As CMS prepares to ring the opening bell on 168 schools, about 40 will have principals who weren’t at those schools this time last year.
And believe it or not, that’s a sign of stability.
I started writing about the Charlotte-Mecklenburg Schools revolving door in February 2012, when the district saw 57 principals leave their jobs in the first five months of the school year. At that time, CMS had 159 schools and the district was in an interim year between Superintendents Peter Gorman and Heath Morrison. CMS was still reeling from a painful round of school closings, cranking up the pressure that faces principals everywhere.
Last year CMS opened with four new schools and principal changes at 46 existing schools, according to Brian Hacker in the public information office.
Never miss a local story.
When he gave me a tally for 2015-16, there were four more new schools and 31 existing schools with principals who weren’t there at the start of 2014-15. Since his late-July report CMS named two more new principals, and as of Tuesday three vacancies remained (Albemarle Road Elementary, Collinswood Language Academy and Ashley Park PreK-8 School).
Leadership change can be stressful to families and faculty, not to mention education reporters trying to keep up with who’s who. But it’s a fact of life in a large organization (CMS has more than 18,000 employees). Good folks get promoted, retirements happen, and yes, there are always a few matches that just don’t work.
Churn at the very top continues, too. Morrison left under pressure last November, after less than two years in the job. CMS veteran and Deputy Superintendent Ann Clark took over, but she only plans to stay a year.
Still, she and her folks have been focused for quite a while on “the leadership pipeline,” with a goal of keeping schools stable even when facing change.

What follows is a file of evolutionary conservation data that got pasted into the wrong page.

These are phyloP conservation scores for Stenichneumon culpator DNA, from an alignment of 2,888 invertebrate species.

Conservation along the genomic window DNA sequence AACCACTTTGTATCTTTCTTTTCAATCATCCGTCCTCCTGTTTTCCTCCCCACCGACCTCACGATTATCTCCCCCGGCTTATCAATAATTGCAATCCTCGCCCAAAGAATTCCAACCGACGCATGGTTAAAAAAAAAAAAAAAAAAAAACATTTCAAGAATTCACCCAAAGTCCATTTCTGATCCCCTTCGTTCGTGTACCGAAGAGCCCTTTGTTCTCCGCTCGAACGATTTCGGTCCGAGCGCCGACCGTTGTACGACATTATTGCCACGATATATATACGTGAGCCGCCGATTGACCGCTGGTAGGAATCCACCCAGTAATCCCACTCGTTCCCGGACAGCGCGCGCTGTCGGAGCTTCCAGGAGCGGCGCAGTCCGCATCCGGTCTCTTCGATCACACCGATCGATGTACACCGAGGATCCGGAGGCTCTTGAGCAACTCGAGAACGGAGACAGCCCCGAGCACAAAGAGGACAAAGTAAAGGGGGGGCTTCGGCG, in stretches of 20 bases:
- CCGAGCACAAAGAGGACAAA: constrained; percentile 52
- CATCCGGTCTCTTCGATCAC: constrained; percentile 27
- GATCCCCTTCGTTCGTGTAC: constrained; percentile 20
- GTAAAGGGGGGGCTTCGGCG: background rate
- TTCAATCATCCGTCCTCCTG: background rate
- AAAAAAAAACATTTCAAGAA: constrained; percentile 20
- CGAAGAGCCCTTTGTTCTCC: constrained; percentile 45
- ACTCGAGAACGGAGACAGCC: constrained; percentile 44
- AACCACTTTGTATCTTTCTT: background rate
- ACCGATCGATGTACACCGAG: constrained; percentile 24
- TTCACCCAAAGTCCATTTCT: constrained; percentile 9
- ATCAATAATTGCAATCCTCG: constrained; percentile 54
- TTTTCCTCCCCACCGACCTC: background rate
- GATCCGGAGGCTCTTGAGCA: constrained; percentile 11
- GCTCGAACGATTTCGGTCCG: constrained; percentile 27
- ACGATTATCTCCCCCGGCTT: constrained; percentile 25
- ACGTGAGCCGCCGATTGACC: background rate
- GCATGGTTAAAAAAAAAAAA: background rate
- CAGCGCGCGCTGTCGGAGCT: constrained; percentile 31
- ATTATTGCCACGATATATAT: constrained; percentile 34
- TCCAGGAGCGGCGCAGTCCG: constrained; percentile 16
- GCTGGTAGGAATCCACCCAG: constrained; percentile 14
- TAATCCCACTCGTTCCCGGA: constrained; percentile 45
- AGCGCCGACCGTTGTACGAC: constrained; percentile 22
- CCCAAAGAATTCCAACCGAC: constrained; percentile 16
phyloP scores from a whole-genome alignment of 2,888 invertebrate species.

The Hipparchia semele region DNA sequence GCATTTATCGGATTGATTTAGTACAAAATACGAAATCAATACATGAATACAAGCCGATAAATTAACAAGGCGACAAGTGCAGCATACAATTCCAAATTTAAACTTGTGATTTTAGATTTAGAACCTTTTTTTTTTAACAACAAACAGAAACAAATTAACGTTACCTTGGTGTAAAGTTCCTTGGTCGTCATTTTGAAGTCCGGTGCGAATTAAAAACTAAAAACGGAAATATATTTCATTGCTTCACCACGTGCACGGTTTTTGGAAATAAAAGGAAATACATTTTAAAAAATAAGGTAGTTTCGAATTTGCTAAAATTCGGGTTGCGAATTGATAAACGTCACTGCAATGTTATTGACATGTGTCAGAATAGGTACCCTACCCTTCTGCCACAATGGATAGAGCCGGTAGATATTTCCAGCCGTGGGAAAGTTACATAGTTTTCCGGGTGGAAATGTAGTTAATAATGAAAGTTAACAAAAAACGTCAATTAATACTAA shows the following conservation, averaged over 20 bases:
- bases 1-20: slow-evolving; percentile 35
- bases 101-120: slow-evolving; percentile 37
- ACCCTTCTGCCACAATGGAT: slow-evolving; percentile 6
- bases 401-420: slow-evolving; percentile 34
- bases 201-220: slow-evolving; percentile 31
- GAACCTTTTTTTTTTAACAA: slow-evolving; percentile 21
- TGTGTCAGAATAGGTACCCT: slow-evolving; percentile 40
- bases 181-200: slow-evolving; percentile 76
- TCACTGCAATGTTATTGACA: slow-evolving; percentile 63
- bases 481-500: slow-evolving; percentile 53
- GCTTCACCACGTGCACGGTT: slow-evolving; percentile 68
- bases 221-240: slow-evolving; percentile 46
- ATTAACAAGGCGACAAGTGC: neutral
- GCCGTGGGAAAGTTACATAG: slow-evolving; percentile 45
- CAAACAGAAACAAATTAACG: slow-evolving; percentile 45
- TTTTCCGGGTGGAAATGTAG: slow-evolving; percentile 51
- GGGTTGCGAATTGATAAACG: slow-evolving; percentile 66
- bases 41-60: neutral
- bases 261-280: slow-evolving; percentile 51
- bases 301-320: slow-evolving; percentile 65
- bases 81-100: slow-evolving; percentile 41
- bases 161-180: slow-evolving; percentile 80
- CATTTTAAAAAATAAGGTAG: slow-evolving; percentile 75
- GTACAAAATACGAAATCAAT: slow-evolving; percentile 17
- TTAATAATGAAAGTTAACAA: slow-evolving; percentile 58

Project LIFT, a nine-school administrative zone that has received an infusion of private money and public attention since it debuted three years ago, is a microcosm.
Hiring great principals is a key to making gains at West Charlotte High and its feeder schools, but expecting them to stay forever isn’t realistic, says Project LIFT Zone Superintendent Denise Watts.
For instance, when she recruited John Wall from Wake County to take the helm at the long-struggling high school in 2012, he told her he’d be looking to move up after three years, Watts said. Timisha Barnes-Jones joined him as an assistant principal, and in 2013 she was named co-principal, overseeing an academy that helped students catch up on credits. She was also in training to step into the top job, Watts said. And that’s what happened when Wall was promoted in June to oversee the schools in the Vance High feeder pattern.
At Ranson Middle School, Principal Alison Harris got an out-of-state job offer. Watts countered with a promotion to an administrative post in the LIFT Zone, keeping the expertise Harris had built up. Assistant Principal Erica Jordan-Thomas stepped up at Ranson this summer.
As Project LIFT enters the fourth year of a five-year turnaround quest, only one original principal remains: Jan McIver at Thomasboro Academy. Ashley Park is in the hunt again, after Assistant Principal Jeanette Reber got promoted to principal there in 2013, then moved to Statesville Road Elementary this summer.
Picture those kinds of shuffles going on across 168 schools, and you begin to see why the idea of 40 new principals is just business as usual.